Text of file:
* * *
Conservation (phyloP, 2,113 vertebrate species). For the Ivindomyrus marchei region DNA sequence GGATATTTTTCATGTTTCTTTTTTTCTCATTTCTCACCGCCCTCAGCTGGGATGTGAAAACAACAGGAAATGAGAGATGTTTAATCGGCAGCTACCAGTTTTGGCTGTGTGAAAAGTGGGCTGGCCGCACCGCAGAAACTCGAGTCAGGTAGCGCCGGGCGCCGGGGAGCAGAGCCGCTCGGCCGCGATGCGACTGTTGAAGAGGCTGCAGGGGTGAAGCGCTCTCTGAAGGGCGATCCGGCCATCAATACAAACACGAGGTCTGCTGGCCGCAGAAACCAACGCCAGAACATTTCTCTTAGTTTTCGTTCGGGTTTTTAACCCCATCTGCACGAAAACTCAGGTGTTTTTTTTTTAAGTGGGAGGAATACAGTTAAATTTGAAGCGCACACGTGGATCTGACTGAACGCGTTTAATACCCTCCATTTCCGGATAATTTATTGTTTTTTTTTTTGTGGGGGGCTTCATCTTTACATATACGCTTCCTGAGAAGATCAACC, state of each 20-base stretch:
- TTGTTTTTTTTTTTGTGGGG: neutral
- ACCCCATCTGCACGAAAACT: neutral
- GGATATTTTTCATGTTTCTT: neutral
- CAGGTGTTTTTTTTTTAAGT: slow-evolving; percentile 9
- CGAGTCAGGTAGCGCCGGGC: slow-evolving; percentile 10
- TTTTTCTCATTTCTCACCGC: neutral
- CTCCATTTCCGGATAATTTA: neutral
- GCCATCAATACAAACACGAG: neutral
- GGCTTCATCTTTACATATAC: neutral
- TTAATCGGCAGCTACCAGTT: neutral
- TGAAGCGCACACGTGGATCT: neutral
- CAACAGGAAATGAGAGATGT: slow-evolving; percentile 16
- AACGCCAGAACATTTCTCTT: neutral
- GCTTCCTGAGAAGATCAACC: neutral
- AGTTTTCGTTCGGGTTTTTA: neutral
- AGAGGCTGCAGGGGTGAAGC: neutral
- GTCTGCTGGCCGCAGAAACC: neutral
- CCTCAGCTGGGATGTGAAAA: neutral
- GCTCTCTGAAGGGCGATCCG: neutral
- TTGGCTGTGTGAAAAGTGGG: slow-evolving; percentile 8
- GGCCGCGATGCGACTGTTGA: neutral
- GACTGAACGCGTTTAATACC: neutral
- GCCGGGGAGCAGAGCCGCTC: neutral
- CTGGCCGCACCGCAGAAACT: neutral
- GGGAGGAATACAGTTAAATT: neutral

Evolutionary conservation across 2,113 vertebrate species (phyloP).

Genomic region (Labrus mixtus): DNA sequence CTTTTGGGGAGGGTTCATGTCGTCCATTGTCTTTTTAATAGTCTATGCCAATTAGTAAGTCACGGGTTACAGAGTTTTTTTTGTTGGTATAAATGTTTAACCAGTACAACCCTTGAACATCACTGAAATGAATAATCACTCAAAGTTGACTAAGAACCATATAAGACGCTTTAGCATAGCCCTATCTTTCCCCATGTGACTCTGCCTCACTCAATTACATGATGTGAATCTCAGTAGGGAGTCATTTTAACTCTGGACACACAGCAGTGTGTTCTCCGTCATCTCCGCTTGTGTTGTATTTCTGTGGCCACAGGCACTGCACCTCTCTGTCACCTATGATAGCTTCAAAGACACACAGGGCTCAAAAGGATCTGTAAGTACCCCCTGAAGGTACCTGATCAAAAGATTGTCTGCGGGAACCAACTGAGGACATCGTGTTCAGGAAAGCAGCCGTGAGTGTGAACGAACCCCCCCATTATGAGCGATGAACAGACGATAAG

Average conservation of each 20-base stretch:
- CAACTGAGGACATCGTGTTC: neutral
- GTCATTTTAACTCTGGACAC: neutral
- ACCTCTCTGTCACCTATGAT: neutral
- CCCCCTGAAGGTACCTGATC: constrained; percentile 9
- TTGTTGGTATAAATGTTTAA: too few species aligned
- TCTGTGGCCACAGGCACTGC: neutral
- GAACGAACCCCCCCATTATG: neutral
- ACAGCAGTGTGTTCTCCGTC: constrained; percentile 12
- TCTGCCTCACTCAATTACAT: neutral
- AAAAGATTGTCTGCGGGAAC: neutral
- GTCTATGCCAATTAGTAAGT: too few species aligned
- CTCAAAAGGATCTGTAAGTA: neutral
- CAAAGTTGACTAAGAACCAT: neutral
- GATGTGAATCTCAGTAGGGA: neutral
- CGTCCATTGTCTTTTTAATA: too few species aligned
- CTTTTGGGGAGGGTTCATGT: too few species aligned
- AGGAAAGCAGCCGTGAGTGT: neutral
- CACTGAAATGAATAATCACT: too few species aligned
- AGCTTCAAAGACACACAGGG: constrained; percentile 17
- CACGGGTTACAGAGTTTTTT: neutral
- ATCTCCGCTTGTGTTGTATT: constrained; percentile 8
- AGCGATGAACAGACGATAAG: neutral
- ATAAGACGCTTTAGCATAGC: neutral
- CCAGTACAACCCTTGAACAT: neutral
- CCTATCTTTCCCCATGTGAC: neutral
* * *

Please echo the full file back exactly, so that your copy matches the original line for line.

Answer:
Conservation (phyloP, 2,113 vertebrate species). For the Ivindomyrus marchei region DNA sequence GGATATTTTTCATGTTTCTTTTTTTCTCATTTCTCACCGCCCTCAGCTGGGATGTGAAAACAACAGGAAATGAGAGATGTTTAATCGGCAGCTACCAGTTTTGGCTGTGTGAAAAGTGGGCTGGCCGCACCGCAGAAACTCGAGTCAGGTAGCGCCGGGCGCCGGGGAGCAGAGCCGCTCGGCCGCGATGCGACTGTTGAAGAGGCTGCAGGGGTGAAGCGCTCTCTGAAGGGCGATCCGGCCATCAATACAAACACGAGGTCTGCTGGCCGCAGAAACCAACGCCAGAACATTTCTCTTAGTTTTCGTTCGGGTTTTTAACCCCATCTGCACGAAAACTCAGGTGTTTTTTTTTTAAGTGGGAGGAATACAGTTAAATTTGAAGCGCACACGTGGATCTGACTGAACGCGTTTAATACCCTCCATTTCCGGATAATTTATTGTTTTTTTTTTTGTGGGGGGCTTCATCTTTACATATACGCTTCCTGAGAAGATCAACC, state of each 20-base stretch:
- TTGTTTTTTTTTTTGTGGGG: neutral
- ACCCCATCTGCACGAAAACT: neutral
- GGATATTTTTCATGTTTCTT: neutral
- CAGGTGTTTTTTTTTTAAGT: slow-evolving; percentile 9
- CGAGTCAGGTAGCGCCGGGC: slow-evolving; percentile 10
- TTTTTCTCATTTCTCACCGC: neutral
- CTCCATTTCCGGATAATTTA: neutral
- GCCATCAATACAAACACGAG: neutral
- GGCTTCATCTTTACATATAC: neutral
- TTAATCGGCAGCTACCAGTT: neutral
- TGAAGCGCACACGTGGATCT: neutral
- CAACAGGAAATGAGAGATGT: slow-evolving; percentile 16
- AACGCCAGAACATTTCTCTT: neutral
- GCTTCCTGAGAAGATCAACC: neutral
- AGTTTTCGTTCGGGTTTTTA: neutral
- AGAGGCTGCAGGGGTGAAGC: neutral
- GTCTGCTGGCCGCAGAAACC: neutral
- CCTCAGCTGGGATGTGAAAA: neutral
- GCTCTCTGAAGGGCGATCCG: neutral
- TTGGCTGTGTGAAAAGTGGG: slow-evolving; percentile 8
- GGCCGCGATGCGACTGTTGA: neutral
- GACTGAACGCGTTTAATACC: neutral
- GCCGGGGAGCAGAGCCGCTC: neutral
- CTGGCCGCACCGCAGAAACT: neutral
- GGGAGGAATACAGTTAAATT: neutral

Evolutionary conservation across 2,113 vertebrate species (phyloP).

Genomic region (Labrus mixtus): DNA sequence CTTTTGGGGAGGGTTCATGTCGTCCATTGTCTTTTTAATAGTCTATGCCAATTAGTAAGTCACGGGTTACAGAGTTTTTTTTGTTGGTATAAATGTTTAACCAGTACAACCCTTGAACATCACTGAAATGAATAATCACTCAAAGTTGACTAAGAACCATATAAGACGCTTTAGCATAGCCCTATCTTTCCCCATGTGACTCTGCCTCACTCAATTACATGATGTGAATCTCAGTAGGGAGTCATTTTAACTCTGGACACACAGCAGTGTGTTCTCCGTCATCTCCGCTTGTGTTGTATTTCTGTGGCCACAGGCACTGCACCTCTCTGTCACCTATGATAGCTTCAAAGACACACAGGGCTCAAAAGGATCTGTAAGTACCCCCTGAAGGTACCTGATCAAAAGATTGTCTGCGGGAACCAACTGAGGACATCGTGTTCAGGAAAGCAGCCGTGAGTGTGAACGAACCCCCCCATTATGAGCGATGAACAGACGATAAG

Average conservation of each 20-base stretch:
- CAACTGAGGACATCGTGTTC: neutral
- GTCATTTTAACTCTGGACAC: neutral
- ACCTCTCTGTCACCTATGAT: neutral
- CCCCCTGAAGGTACCTGATC: constrained; percentile 9
- TTGTTGGTATAAATGTTTAA: too few species aligned
- TCTGTGGCCACAGGCACTGC: neutral
- GAACGAACCCCCCCATTATG: neutral
- ACAGCAGTGTGTTCTCCGTC: constrained; percentile 12
- TCTGCCTCACTCAATTACAT: neutral
- AAAAGATTGTCTGCGGGAAC: neutral
- GTCTATGCCAATTAGTAAGT: too few species aligned
- CTCAAAAGGATCTGTAAGTA: neutral
- CAAAGTTGACTAAGAACCAT: neutral
- GATGTGAATCTCAGTAGGGA: neutral
- CGTCCATTGTCTTTTTAATA: too few species aligned
- CTTTTGGGGAGGGTTCATGT: too few species aligned
- AGGAAAGCAGCCGTGAGTGT: neutral
- CACTGAAATGAATAATCACT: too few species aligned
- AGCTTCAAAGACACACAGGG: constrained; percentile 17
- CACGGGTTACAGAGTTTTTT: neutral
- ATCTCCGCTTGTGTTGTATT: constrained; percentile 8
- AGCGATGAACAGACGATAAG: neutral
- ATAAGACGCTTTAGCATAGC: neutral
- CCAGTACAACCCTTGAACAT: neutral
- CCTATCTTTCCCCATGTGAC: neutral